No More Windows Phone App Shopping from Zune PC Suite

No More Windows Phone App Shopping from Zune PC Suite  Well, it had to come sooner or later. As many users discovered the other day when Zune launched on their PCs, a message appeared asking users to restart the app to update the Zune client with new changes, Microsoft has officially nixed buying software apps for Windows Phone from the desktop PC Zune client. In his Windows Phone blog posting, Mazhar Mohammed stated

Until today you could shop for Windows Phone apps and games in three places: on your phone, on the web, and via the Zune software on your PC.

But we know—probably not a huge surprise here—that most Windows Phone owners browse and buy apps on their phones. The web Marketplace, which debuted last September on the Windows Phone website, has also become a popular place to shop, since it’s available from any Internet-connected PC or Mac.

Color me a Luddite, but I actually liked picking out an occasional app for my Nokia Lumia 900 from the desktop app. Admittedly, most of my shopping was done directly from the phone, but I did like the luxury of being able to check out software from the Zune app, and perhaps more telling is the fact that Apple,  much larger that Microsoft in the mobile market share, still after all this time allows users to buy apps from the desktop iTunes app and not online. A curious inversion.

Additionally, Windows Phone 7 users will be required (where possible) to upgrade their phones to 7.5 (Mango):

Second, as part of a larger Marketplace improvement effort, you’ll soon need Windows Phone 7.5 installed on your phone to buy and download new apps, or update existing ones.

The move likely helps Microsoft nip sideloading of .xap apps for unlocked Windows phones and perhaps clamp down a bit on piracy, since Microsoft has apparently been planning to encrypt the Marketplace for some time. A former Microsoft Silverlight developer that Nokia hired back in 2011 for Windows Phone development, Justin Angel was able to download the entire Windows Phone Marketplace contents via the Windows Phone 7 Marketplace developer APIs and study the Marketplace analytics  as he reported here, but noted that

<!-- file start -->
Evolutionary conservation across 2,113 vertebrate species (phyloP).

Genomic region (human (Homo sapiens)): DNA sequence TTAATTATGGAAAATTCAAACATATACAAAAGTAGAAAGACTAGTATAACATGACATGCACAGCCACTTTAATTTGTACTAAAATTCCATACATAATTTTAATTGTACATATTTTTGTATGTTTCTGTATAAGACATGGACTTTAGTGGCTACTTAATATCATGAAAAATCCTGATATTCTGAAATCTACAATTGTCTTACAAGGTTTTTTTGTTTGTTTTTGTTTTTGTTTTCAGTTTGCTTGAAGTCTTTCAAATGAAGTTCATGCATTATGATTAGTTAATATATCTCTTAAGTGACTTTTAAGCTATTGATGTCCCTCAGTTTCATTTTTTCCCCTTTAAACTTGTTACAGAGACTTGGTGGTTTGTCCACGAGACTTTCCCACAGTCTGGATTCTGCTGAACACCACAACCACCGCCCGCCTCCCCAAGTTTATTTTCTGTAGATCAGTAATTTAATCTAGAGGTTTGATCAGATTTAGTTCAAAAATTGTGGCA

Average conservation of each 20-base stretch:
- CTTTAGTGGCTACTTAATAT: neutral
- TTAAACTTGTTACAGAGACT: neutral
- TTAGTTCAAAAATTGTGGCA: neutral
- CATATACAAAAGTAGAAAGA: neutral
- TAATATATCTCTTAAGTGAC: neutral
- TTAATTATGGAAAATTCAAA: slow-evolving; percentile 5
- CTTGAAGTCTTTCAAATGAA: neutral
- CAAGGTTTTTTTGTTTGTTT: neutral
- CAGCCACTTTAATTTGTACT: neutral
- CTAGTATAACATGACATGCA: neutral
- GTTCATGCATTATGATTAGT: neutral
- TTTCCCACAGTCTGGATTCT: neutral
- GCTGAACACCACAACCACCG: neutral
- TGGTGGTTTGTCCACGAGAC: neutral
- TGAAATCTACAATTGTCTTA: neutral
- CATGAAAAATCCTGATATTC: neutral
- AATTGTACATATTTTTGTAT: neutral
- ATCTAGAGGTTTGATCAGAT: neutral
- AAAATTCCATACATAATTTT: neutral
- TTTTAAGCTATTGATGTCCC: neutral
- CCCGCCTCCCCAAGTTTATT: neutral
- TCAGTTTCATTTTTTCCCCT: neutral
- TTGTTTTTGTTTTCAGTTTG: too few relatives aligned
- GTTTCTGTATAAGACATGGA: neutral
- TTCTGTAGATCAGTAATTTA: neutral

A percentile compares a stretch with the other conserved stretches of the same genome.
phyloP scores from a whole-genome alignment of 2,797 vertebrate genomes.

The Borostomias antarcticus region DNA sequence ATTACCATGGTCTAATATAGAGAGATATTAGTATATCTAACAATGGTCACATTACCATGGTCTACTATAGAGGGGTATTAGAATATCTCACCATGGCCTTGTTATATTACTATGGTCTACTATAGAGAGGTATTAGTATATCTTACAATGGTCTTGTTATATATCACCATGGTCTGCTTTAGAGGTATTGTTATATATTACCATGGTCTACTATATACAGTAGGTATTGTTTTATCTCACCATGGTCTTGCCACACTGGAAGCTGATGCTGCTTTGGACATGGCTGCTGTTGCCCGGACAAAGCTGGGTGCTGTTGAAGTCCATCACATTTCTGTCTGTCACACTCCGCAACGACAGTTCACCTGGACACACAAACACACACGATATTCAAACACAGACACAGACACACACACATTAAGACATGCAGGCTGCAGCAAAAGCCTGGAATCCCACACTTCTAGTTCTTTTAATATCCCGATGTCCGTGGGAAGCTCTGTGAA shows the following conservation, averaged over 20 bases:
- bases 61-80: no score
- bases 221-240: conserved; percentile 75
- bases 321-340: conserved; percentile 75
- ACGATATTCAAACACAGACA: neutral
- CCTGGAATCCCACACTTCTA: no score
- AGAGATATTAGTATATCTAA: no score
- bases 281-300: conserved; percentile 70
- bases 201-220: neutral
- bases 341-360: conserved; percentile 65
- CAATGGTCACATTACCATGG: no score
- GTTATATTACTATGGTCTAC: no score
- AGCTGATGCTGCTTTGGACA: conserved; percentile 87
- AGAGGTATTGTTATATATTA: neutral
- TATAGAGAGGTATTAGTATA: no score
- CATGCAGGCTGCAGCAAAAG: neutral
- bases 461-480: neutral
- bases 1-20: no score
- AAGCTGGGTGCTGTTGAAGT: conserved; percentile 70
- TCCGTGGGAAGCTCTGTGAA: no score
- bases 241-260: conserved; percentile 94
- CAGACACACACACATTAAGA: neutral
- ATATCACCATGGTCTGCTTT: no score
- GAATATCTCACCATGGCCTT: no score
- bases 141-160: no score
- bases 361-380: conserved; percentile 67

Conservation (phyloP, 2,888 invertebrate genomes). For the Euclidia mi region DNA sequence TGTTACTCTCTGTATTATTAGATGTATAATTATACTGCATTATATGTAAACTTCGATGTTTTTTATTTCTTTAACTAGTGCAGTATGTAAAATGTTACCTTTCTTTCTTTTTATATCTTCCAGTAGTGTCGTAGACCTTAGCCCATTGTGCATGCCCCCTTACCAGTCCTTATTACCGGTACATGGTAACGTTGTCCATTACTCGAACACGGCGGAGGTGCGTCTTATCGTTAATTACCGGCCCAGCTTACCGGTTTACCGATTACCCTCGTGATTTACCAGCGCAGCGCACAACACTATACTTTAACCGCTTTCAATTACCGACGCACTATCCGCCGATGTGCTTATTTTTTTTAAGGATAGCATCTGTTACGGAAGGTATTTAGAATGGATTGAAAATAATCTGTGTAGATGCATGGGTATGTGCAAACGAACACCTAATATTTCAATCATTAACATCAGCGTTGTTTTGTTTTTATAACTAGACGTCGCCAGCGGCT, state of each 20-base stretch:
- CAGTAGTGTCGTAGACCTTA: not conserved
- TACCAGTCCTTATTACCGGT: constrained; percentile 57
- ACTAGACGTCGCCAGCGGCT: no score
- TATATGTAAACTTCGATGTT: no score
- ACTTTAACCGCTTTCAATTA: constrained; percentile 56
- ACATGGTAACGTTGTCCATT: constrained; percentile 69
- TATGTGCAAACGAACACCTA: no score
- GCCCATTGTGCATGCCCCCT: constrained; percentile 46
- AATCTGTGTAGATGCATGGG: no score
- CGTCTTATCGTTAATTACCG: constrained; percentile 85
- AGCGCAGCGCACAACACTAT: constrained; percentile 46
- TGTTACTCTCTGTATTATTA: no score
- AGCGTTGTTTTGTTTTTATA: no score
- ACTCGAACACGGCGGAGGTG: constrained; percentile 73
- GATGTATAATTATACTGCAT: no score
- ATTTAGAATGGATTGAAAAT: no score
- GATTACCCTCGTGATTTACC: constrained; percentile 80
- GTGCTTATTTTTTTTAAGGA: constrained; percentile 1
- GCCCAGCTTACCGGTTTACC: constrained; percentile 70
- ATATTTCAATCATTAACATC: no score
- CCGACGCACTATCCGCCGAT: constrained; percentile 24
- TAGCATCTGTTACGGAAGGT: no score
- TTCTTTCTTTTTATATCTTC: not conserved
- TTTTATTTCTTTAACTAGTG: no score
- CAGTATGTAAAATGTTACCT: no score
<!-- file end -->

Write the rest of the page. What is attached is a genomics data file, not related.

Starting with Mango all WP7 XAPs downloaded from the Zune Catalogue are going to be DRM encrypted. So, Mid-August was a great time to start downloading the marketplace and perform freeform analytics. In the Mango versions of the Zune Catalogue XAPs are still downloadable, but cannot be explored since they’re DRM protected.

So, it does appear that a benefit of using phone or browser-only Marketplace access will assist in making Marketplace apps a more difficult target to copy, examine and potentially pirate.

That aside, Microsoft is confident that this change will hardly be noticed, but from my perspective it seems the Zune Marketplace removal is more an impediment than a benefit for the end-user. Unlike my Android phone where I could simply plug-in and drag and drop files willy-nilly, I do need Zune to manage my music and media, convenient to do while charging the device docked on my PC. So, why not just leave Zune an all-in-one destination? I personally like the idea of using my phone, the browser or Zune to get software I need, but perhaps I’m in the minority.

One final comment. A clever chap over at Den by Default has demonstrated a way for users of Zune 4.8.x to still access the Marketplace from Zune by modifying and setting up a mini-server. Ever the curious scientist-type, I followed his instructions, and lo, it worked, “apps for windows phone 7” reappeared after I relaunched Zune (may need to kill any currently running Zune launchers in Task Manager first, however)!

No More Windows Phone App Shopping from Zune PC Suite

Disclaimer: This Marketplace changing I did was more to satisfy my own curiosity, and I am not advocating everyone going out  and changing their Zune settings. Also, there’s a good chance Microsoft will remove this ability in future updates.


About the Author

Bryan Eley
A senior software tester and network admin for a small hi-tech multimedia company that produces a number of online applications for several tech giants. Bryan got his professional start in PC technology when he discovered research PhDs in his second job out of college were not very computer savvy. The one upshot of working in that lab is that he met his future wife there, a fellow science geek as well. Bryan has been hooked on computers since his Commodore 64 days, when absurd amounts of was spent entering pages on machine language code for equally absurd simple games. Back in 2005 Bryan received an Axim X51v as a Christmas gift and he has been fiddling with mobile tech ever since. He recently joined the legions of iPhone enthusiasts where phones are concerned, but has dabbled with Blackberry, WebOS and Windows Phone OSes as well. When not busying himself with tech-oriented tasks Bryan likes spend time cooking (he has over 90 cookbooks, yet still jumps on the internet to find culinary info), reading, working in his garden, calligraphy, and spending time with his wife, two sons, two cats and a miscellaneous dog.